Jonny Flynn showed why he was a Rivals.com five-star prospect, stepping into the role as the starting point guard for the Orange from Day One and delivering 15.7 points and 5.3 assists per game. He started all 35 games and averaged a whopping 35.5 minutes, with Syracuse depleted in the backcourt by injuries to Eric Devendorf and Andy Rautins. Flynn shot the ball well (45.9 percent overall; 34.8 percent from 3-point range), and he handled himself just fine on the defensive end. His decision-making was solid most of the time, but he could stand to cut down on his 95 turnovers.
Paul Harris ranked among the top 20 in the Big East in scoring, rebounding and assists.
Devendorf started the first 10 games before suffering a torn ACL against East Tennessee State. He was off to an excellent start, averaging 17 ppg and shooting better than 40 percent from 3-point range. He had scored at least 12 points in all 10 games, and he looked poise to knock down in the neighborhood of 80 3-pointers if he had stayed healthy. Devendorf was a major beneficiary of Flynn's creative and unselfish play, and he should be ready to go when practice starts Oct. 17.
Rautins missed all of last season when he tore his ACL in the FIBA Americas Championship while playing for Team Canada. But he rehabbed hard, added weight and muscle and came back to play for Team Canada this past summer, so he'll be ready to go for the Orange. As a sophomore he hit 67 3-pointers. He figures to have ample opportunity to improve on that total with Flynn and Devendorf setting him up. He also can spell Flynn at point guard.
Depth in the backcourt also is provided by Scoop Jardine. The former four-star prospect got increased playing time because of others' injuries and made 10 starts. He contributed heavily down the stretch, averaging 10.3 ppg in the postseason.
Paul Harris is a triple-double waiting to happen. The 6-5, 228-pound forward is one of the most physical players in a physical league. He was the only player in the Big East to rank in the top 20 in scoring, rebounding and assists. Harris started all 35 games and averaged a team-high 36.1 mpg. He also led the Orange in steals (59). Harris never takes a play off and works relentlessly on both ends of the floor. When a ball comes off the rim it's either going to be his or someone is going to go through quite a battle.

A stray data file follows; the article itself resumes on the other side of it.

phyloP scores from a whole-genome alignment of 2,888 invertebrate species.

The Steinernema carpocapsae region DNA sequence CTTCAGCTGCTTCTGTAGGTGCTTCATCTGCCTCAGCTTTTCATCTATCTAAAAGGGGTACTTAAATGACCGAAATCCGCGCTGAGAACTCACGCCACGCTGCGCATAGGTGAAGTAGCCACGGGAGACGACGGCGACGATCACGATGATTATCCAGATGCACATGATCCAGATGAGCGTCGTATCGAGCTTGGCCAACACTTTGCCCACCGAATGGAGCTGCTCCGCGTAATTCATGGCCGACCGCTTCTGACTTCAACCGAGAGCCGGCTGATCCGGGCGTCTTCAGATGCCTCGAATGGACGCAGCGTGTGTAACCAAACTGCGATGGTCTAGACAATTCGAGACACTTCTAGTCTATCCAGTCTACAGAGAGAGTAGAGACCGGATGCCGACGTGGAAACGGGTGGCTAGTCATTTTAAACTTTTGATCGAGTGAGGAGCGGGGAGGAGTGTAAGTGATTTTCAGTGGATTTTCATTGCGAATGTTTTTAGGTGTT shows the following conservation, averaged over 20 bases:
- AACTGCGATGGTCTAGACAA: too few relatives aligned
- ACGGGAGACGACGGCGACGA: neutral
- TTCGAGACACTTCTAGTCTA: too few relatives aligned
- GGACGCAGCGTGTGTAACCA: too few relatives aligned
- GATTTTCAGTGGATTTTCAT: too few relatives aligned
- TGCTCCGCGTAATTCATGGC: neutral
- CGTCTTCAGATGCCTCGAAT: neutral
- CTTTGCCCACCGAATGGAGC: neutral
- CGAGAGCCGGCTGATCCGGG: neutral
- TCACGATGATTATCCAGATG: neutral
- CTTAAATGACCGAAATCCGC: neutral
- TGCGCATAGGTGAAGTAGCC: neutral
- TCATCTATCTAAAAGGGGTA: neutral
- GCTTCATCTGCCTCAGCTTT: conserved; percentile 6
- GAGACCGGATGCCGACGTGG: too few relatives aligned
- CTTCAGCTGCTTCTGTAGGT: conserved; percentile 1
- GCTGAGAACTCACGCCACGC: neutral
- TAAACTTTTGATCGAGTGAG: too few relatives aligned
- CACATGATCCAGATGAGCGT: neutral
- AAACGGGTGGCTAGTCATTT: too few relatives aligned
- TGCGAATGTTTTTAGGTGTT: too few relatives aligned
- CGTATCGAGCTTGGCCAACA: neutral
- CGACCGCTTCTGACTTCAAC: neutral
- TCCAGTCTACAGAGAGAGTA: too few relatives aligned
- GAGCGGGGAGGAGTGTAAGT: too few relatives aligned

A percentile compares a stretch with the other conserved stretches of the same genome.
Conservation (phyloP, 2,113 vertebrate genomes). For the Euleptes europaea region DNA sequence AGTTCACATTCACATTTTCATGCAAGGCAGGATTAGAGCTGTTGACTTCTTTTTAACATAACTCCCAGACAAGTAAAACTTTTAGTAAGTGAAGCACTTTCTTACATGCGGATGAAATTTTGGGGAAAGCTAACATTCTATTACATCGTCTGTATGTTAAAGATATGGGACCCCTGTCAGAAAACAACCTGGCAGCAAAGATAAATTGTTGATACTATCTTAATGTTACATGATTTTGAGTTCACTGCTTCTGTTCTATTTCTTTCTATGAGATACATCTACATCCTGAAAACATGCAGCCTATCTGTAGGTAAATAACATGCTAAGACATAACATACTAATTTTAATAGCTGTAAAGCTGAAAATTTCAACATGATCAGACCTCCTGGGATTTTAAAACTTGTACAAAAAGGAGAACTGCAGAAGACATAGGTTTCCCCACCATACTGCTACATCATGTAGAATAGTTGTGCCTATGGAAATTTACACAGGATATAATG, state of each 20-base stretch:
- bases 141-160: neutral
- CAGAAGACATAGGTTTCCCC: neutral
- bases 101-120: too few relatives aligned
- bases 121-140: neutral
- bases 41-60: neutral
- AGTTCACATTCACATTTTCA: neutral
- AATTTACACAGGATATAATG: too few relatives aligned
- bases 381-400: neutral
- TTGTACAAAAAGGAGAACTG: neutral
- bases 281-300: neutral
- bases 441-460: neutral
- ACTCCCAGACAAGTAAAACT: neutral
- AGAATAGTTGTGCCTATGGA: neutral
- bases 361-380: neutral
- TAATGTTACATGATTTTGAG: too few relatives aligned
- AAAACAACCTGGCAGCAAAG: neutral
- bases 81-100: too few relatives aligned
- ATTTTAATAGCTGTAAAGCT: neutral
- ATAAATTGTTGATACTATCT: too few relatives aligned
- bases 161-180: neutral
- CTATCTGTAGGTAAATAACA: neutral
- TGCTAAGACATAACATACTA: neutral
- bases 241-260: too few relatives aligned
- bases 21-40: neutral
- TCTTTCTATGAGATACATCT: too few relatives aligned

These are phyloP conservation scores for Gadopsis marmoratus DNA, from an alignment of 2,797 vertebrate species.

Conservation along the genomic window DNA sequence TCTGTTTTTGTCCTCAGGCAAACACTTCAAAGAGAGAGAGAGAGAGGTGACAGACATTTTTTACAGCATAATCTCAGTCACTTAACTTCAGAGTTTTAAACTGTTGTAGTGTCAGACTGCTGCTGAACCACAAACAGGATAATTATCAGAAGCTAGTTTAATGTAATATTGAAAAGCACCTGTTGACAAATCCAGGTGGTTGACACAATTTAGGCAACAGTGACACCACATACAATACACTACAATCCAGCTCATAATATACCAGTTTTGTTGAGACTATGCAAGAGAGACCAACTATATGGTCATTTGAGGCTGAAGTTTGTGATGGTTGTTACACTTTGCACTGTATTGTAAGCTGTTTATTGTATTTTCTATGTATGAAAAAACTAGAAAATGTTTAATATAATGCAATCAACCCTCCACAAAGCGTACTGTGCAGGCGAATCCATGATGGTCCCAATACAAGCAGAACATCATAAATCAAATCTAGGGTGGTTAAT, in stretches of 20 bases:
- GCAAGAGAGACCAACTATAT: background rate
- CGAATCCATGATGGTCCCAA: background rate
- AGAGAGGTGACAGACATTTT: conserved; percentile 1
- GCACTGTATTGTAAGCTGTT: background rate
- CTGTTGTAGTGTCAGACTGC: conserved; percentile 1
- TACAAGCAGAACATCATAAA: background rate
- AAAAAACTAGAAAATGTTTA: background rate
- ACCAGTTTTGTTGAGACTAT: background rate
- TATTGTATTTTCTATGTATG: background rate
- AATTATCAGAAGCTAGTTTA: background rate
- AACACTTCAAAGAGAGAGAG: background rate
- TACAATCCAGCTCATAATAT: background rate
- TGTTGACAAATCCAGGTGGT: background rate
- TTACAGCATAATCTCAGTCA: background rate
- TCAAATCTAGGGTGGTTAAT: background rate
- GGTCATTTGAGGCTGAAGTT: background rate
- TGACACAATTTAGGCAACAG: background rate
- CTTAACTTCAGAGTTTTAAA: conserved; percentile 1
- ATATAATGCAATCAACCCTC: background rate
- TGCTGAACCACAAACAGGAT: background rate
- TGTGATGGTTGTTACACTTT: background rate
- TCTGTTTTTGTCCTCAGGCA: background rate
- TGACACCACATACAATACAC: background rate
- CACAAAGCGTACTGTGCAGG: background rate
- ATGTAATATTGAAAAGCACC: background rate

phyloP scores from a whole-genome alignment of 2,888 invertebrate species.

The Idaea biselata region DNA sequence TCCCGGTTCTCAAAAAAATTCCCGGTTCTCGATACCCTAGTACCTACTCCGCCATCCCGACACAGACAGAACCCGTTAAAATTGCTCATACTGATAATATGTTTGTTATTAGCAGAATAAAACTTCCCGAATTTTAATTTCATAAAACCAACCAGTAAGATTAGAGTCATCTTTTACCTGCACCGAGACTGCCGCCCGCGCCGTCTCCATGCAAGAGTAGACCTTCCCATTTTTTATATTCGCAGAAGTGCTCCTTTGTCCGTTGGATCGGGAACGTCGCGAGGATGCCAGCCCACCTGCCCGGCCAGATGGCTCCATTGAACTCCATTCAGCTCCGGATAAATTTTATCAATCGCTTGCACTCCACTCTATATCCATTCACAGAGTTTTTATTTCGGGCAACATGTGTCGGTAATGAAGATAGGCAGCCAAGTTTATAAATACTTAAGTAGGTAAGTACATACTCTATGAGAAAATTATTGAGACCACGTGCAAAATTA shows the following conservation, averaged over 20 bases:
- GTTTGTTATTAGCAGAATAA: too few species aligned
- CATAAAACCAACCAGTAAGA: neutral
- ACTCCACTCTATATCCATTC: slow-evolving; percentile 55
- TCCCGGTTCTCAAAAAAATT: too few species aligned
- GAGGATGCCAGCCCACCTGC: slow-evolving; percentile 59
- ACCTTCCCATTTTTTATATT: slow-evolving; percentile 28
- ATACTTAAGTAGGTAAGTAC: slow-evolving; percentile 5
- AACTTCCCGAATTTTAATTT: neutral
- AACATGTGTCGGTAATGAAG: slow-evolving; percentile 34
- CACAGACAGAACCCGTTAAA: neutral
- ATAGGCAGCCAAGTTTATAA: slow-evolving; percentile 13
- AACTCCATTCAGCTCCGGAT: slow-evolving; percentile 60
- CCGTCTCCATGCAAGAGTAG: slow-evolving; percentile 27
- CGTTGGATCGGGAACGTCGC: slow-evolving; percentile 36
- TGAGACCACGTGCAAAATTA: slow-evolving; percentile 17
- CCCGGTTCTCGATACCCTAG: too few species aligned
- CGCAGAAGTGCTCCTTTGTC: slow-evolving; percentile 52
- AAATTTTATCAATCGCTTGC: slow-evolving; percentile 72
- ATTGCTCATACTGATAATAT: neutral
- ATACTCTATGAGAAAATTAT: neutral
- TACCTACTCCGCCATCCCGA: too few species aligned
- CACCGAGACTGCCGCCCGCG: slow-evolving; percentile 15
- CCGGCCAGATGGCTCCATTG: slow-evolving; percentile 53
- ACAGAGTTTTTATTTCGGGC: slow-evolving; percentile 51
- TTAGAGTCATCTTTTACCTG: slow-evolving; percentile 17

Arinze Onuaku had a breakout year after redshirting in 2006-07 following knee surgery. He led the Orange and was second in the conference in field-goal percentage (62.8 percent). His presence in the low post created room for Flynn and Co. on the perimeter, and Onuaku teamed with Harris to form a formidable rebounding duo. In fact, the Orange ranked second in the Big East in rebounding margin. If Onuaku continues to improve at such a rapid pace, Syracuse will be a serious threat to the powers-that-be in the Big East.
Kris Ongenaet probably is the other starter up front. Ongenaet is a Belgian native who made 15 starts last season after transferring from junior college. He's a solid role player who knows when to take a shot: He averaged 8.2 ppg and converted at a 69.2-percent clip once the calendar turned to March.
Rick Jackson will contribute significant minutes off the bench. He's a great leaper and a defensive force. He blocked a whopping 44 shots, third on the team, despite averaging just 12.9 mpg.
The Orange transitioned nicely to more of an up-tempo team last season, averaging 79 ppg (second in the Big East and 21st nationally). Flynn plays at a fast pace, and he's surrounded by a cast that can get up and down as well. The outside shooting will be improved with the return of Devendorf and Rautins. The whole group needs to take better care of the ball; no team in the Big East had more turnovers per game (15.9) than Syracuse.
In any other year in the Big East this would be a team contending for a league title. But in the strongest league in the country it will have to play well just to finish in the upper division. The loss of Donte Greene is significant, but with the return of Devendorf and Rautins this should be a deeper team. The coaches made the right move to be more up-tempo offensively, and this group again should be a high-scoring bunch. Now the Orange has to solve the defensive woes. There is too much talent and athleticism for this team to rank 14th in the Big East in scoring defense. Youth was a factor a year ago when Syracuse started three freshmen and two sophomores for most of the season. Jim Boeheim is entering his 33rd season as coach of the Orange. During that time he never has gone more than two years without making the NCAA Tournament. He and Orange Nation will be sweating it again come Selection Sunday, but something tells us this time it will go Syracuse's way.
Jim Boeheim still employs the 2-3 zone, but teams solved it last season with relative ease. The Orange surrendered 74.3 ppg to rank 14th in the Big East.
SHOES TO FILL
F Donte Greene. The silky smooth 6-9 Greene joined the ranks of the one-and-dones. The former five-star prospect led Syracuse in scoring (17.7 ppg) and blocks (57) and averaged 7.2 rebounds. That's a lot of production that will be missing this season.
MUST STEP UP
The bench. The Orange had five players average more than 30 minutes per game last season. That makes for a group that's tired at the end of games and at the end of the season. It probably goes a long way toward explaining why Syracuse committed more turnovers than any Big East team.
F Mookie Jones. The New York native is a four-star prospect ranked by Rivals.com as the No. 6 small forward in the class and No. 35 overall. He's an athletic all-court player who has a nice outside shot.
Bob McClellan is the college basketball editor for Rivals.com. He can be reached at firstname.lastname@example.org.